Thursday, June 30, 2005


I was wrong about the Zapatista Movement in Chiapas. When the EZNL first made it into the headlines back in 1994, I though, "Oh no! another Marxist-Leninist guerrilla group." The worst thing that could happen to the liberation movement I felt, would be the re-birth of Leninist ideology in Latin America. Such a rebirth would spur imitators in the First World and any hope for a re-implantation of libertarian socialism would be if not over, at least made very difficult.

I am so pleased that I was wrong about the Zapatistas and they turned out not to be Leninists after all. No matter what the original intentions of the small group of Maoists who entered Chiapas in the early 1980's, the movement they helped create went in another direction. And they went with it - truly "learning from the people." Rather than Leninism, they turned to the peasant anarcho-populism of Emiliano Zapata, which never really died out.

Rather than allying with Leninists, the Zapatistas have close relations with the Spanish anarcho-syndicalists. Rather giving rise to centralized authoritarian groups they have , by their existence, spurred the creation of mass social movements, one of which , The Consejo Indígena Popular de Oaxaca - Ricardo Flores Magón is a member of the international anarchist network, International Libertarian Solidarity

Discussing this development with an old friend at the recent Montreal Anarchist Book Fair, he said that it would be unlikely for indigenous people, given their culture and social organization, to be attracted to an authoritarian political movement. I think this has a lot to do with it.

I was also wrong about the end of "traditional" anarcho-syndicalist unions. After an initial burst of enthusiasm in the late-1970's - early '80's, unions like the CNT of Spain, French CNT and IWW lost members or split into hostile factions. I felt that these unions were finished as important instruments of working class struggle and that the essential ideas - self-management, local control, direct democracy and delegation - would arise elsewhere in new forms. This was already happening with the COBAs or base-committee organizations which developed in Italy and spread to France and Spain.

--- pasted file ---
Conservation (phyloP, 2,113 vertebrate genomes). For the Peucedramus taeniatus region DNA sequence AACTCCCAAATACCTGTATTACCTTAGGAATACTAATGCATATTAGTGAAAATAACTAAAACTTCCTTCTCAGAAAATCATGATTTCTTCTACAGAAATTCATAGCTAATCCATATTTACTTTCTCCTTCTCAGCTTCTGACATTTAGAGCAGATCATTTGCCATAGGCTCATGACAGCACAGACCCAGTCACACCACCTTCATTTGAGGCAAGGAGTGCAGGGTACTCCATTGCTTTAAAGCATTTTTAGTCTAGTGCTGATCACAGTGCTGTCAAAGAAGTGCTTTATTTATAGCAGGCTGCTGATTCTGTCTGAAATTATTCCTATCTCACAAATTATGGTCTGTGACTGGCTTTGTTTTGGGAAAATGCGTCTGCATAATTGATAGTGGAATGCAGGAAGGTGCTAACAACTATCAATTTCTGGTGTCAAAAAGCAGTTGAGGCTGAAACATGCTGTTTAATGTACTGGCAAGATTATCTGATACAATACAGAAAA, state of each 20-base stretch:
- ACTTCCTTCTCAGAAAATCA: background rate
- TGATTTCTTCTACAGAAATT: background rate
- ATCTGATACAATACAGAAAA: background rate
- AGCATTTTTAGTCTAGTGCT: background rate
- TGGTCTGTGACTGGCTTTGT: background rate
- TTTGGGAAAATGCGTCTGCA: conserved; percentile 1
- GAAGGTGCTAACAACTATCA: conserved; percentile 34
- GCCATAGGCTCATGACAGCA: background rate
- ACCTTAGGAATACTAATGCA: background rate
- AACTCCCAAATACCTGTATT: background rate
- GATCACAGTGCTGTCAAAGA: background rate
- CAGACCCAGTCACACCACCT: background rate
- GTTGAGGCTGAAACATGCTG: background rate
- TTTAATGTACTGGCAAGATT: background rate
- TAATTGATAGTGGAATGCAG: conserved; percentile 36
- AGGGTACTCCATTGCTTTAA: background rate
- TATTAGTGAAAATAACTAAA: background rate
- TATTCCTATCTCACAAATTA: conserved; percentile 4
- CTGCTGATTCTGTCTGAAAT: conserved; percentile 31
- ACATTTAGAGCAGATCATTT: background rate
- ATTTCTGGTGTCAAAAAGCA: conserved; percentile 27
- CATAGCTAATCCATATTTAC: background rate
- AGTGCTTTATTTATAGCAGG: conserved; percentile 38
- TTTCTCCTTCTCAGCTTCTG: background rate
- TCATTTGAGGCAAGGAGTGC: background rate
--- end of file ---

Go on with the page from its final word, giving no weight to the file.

But out of the broken pieces of the old movement a new and revitalized syndicalism arose. The Spanish CGT now represents a million workers, the French CNT went from 100 members to 5000, the Italian syndicalists are gaining new members, the IWW has doubled its membership and is organizing once more. Anarcho-syndicalist groups are now found in virtually every European and Latin American country. And in Europe they work happily side by side with the COBAs.

May I continue to be wrong when I am pessimistic.

For more information see: Alternative Union Movement


Blogger Gazetteer said...


Thanks again Larry, my education is continuing....

This is a naive, straight-up question...have you already commented on the factory take backs in Argentina and elsewhere that were the subject of Klein and Lewis' 'The Take'?

7:53 PM  
Blogger Larry Gambone said...

I haven't commented on them on this blog, but of course support them 100%. The Argentine occupations were the sort of thing I more or less expected. The trad anarcho-syndicalist movement was weak, due to years of repression and cooption by the Peronists, but the ideas were still there. Thus, Argentine workers seized the factories, a basic syndicalist concept, but without many ideological syndicalists. I would suggest that the lack of a large syndicalist movement is now causing problems with the occupation movement as the various parties of the left seek to use it as an area for recruitment. A strong syndicalist movement, say like that of the Spanish CGT, would tend to keep these parasites at bay.

8:53 AM  
Blogger Gazetteer said...

thanks - again.

1:31 PM  
Blogger Pat Murtagh said...

Surprises happen, and "unsurprises" happen as well. I doubt that the EZLN would ever "do a Castro" because the world environment is totally different today. As the American Empire unravels because of overextension, however, I could easily see the Zapatistas realligning themselves with a Latin American social democratic current. Venezuela can provide a lot more actual help than ILS can.
All that being said the whole matter is far out of the range of anything that anarchists can influence. One can only hope that the EZLN continues on their present line.
Even Maoists can change their minds, witness Gilles Duceppe.

1:17 PM  

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